May 3, 2012

Motherhood, The Teenage Daughter and Time


Today I did something that I've been dreading.  I signed my Miss M up for drivers ed. I feel silly admitting this but I actually have a lump in my throat.  The date has been set and I know she'll be thrilled.  She's been waiting for this day since she was 3 and wanted to drive a pink barbie car to grandpa's house. But not me, I'm not ready. 

I've decided that motherhood is like a pendulum.  I swing from pride, happiness and joy to worries and fears regularly.  These feelings are normal.  I feel pride in who she is becoming and I worry about the challenges she will face but mostly, I just feel bewildered at how time is passing so quickly.  Why is this pendulum, that seems to track our time together, swinging so quickly?  

Time is passing without my consent. She was three, then twelve, and now almost fifteen and all I did was blink.  The next thing I know I will blink again and she will be off to college, getting married, or becoming a mom herself.  I'd like scream "Stop!" but I can't.  I understand fully that this is the cycle of life.  It's all part of the plan.  But for a mom - for me - it hurts.  Slow down kiddo, don't grow up so fast. 

My feelings today reminded me of a personal journal entry I wrote about an exchange Miss M and I had when she was twelve.  It's almost been three years.  Maybe you can relate!

Tonight was a regular night in the Williams' house. Quiet mostly. The tv was on for noise. The twins had been tucked into bed. Prayers were said and foreheads were kissed.

An hour later it was Marinne's turn. She's twelve now so her forehead is still kissed but she has her own nightly routine, the kind that no longer needs the help of a parent.

As with the routine that happens every night, about 20 minutes after we say our good nights she always come back down stairs for something. Usually it's for a drink. Sometimes it's to see what I'm doing. (although, she won't admit that). Doesn't really matter the reason, every night it is something.

Tonight it was something I wasn't expecting. A question.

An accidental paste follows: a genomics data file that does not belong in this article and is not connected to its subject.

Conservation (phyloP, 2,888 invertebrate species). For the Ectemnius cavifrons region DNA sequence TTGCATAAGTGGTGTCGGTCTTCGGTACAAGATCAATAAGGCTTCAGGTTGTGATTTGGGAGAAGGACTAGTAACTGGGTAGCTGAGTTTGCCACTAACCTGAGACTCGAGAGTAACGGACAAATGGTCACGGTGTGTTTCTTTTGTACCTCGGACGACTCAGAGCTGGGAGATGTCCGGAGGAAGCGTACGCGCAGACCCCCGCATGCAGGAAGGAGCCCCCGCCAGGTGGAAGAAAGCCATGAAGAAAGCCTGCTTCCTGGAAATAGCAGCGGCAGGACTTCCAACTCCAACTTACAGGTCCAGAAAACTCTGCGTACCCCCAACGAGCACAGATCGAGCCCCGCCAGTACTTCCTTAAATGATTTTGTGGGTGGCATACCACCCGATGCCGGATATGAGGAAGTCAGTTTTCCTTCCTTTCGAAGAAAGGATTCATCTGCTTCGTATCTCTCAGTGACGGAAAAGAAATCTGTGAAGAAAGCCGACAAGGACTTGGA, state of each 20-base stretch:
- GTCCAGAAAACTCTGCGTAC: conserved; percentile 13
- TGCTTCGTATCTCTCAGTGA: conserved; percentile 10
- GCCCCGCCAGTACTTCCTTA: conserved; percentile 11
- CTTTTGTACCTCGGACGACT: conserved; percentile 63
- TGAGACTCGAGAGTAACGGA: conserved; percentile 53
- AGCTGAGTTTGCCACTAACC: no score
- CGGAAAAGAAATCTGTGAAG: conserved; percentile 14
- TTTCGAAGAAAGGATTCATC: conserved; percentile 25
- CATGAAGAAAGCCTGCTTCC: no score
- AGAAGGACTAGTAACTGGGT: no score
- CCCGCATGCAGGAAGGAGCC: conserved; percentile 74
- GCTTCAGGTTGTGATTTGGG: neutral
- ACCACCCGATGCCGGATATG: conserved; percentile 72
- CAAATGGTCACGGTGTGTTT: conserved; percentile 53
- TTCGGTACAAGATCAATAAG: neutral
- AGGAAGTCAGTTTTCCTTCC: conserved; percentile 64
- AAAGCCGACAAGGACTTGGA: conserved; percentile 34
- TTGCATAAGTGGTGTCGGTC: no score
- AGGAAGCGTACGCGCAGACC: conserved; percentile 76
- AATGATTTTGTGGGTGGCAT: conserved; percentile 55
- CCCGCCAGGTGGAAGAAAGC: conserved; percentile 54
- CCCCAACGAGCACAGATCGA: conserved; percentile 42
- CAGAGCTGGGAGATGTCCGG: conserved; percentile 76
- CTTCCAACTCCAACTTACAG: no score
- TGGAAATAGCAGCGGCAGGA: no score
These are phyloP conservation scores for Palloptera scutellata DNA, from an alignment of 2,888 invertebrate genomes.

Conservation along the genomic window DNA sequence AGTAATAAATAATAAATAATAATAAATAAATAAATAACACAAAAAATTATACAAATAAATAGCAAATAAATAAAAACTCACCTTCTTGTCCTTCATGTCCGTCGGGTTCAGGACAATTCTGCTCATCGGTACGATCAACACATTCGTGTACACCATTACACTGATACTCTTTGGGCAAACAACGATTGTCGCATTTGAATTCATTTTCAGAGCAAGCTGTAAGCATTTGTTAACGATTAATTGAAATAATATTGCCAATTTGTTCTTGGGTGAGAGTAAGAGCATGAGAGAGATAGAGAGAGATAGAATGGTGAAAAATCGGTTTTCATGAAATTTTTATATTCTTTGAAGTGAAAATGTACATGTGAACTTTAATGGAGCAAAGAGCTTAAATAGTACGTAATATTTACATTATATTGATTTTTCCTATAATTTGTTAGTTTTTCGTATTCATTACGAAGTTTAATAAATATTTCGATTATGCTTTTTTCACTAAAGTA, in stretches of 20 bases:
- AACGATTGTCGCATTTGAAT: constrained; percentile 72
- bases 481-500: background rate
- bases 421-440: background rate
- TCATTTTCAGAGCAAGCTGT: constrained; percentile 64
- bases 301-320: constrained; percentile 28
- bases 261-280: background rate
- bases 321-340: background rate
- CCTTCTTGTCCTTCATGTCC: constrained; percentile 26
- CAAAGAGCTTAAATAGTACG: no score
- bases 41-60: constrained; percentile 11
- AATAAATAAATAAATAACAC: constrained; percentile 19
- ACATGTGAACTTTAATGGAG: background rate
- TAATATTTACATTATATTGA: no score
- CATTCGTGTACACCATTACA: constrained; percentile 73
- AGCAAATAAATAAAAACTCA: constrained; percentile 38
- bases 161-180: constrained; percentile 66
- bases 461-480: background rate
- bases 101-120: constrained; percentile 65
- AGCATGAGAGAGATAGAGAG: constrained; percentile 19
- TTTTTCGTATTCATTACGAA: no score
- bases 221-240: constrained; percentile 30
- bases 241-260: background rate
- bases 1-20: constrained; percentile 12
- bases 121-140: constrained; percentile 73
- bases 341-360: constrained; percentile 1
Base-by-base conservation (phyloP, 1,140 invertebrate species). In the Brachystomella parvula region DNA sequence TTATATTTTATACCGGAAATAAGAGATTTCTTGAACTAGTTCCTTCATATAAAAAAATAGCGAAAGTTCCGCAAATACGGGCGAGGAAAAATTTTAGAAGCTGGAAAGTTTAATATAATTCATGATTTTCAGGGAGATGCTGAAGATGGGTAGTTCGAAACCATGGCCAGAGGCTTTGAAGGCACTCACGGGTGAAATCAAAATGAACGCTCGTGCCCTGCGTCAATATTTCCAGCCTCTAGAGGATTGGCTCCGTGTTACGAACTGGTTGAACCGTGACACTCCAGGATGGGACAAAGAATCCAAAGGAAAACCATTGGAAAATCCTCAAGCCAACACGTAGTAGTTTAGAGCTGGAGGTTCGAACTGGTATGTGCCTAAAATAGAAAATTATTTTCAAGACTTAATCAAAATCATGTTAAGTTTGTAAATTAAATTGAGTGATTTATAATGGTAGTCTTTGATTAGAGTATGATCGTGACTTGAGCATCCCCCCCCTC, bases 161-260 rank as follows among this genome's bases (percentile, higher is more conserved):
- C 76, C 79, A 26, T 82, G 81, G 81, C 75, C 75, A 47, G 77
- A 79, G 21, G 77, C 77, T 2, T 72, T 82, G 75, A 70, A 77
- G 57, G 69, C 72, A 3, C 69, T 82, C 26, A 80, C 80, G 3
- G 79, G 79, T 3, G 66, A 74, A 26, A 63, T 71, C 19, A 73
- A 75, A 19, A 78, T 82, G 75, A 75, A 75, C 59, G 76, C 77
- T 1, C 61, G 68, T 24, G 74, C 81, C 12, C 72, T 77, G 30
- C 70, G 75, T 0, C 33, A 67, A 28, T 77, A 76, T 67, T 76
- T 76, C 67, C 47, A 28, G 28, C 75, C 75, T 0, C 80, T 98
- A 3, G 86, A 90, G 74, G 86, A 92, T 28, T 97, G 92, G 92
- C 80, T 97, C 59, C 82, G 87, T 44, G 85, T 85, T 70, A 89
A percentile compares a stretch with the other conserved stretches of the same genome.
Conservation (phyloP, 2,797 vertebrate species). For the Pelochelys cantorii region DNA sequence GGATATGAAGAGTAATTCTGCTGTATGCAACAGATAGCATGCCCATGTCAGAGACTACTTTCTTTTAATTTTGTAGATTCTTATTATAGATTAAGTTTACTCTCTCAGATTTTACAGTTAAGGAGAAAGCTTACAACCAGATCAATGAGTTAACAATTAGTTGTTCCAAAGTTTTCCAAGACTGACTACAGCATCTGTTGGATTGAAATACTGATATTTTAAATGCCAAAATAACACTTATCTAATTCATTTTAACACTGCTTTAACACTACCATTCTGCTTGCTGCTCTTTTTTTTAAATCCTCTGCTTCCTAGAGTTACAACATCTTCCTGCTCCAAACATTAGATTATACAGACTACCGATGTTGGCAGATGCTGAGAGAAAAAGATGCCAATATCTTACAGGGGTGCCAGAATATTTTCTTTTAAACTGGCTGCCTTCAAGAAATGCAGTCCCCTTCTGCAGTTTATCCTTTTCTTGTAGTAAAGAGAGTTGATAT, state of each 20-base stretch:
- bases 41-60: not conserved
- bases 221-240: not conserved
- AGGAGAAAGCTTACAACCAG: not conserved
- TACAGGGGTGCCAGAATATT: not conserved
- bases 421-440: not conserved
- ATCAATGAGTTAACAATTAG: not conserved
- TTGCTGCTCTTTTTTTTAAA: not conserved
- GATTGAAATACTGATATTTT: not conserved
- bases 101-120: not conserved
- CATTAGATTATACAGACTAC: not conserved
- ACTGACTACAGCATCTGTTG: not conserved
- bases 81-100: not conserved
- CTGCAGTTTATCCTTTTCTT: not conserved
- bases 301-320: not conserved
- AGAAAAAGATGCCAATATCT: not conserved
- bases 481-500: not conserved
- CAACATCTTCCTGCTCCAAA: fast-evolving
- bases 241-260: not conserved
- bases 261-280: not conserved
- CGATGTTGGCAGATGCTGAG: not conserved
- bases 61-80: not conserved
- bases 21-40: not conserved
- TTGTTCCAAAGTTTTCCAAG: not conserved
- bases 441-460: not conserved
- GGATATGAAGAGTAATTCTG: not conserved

"Mom, are you going to wear your black shoes to church tomorrow?"

It was just a question and while I pondered briefly what my response would be, I realized her words said one thing but she was really asking something else. 

So, with a smile I answered "I don't know, but even if I'm not you can't wear them!"

I wasn't surprised when her response was combative, "but Mom!" and then she listed all the reason why I should let her wear my shoes.  

My black shoes are just $15 black shoes from Walmart. They aren't special, just cheap church shoes but to her they are another symbol of coming of age. They are heels.

High heels!

She repeatedly pushes to be grown up and I repeatedly push her to slow down.

I remember being 12. I remember wanting to wear heels, and make-up, and wanting my ears pierced. I remember. I do, I remember!

I also remember how quickly that time passes. Yesterday I was 12 today I am 36. Why did I want to grow up so fast? What was my hurry?

What is her hurry?

As she walked away I called her back. I made her hold my hand and as much as I know she was thinking "oh mom!", I had to tell her to slow down one more time.

I had to tell her to enjoy being twelve and while I know she is still thinking about being older, having boyfriends, and wearing make-up. I hope she also knows I was serious. And with my words, and a little tear that ran down my cheek, maybe - just maybe - she'll be okay with being twelve for one more day.

Or, even better, maybe for 7 more months.

Then I will be reminding her to just be thirteen.

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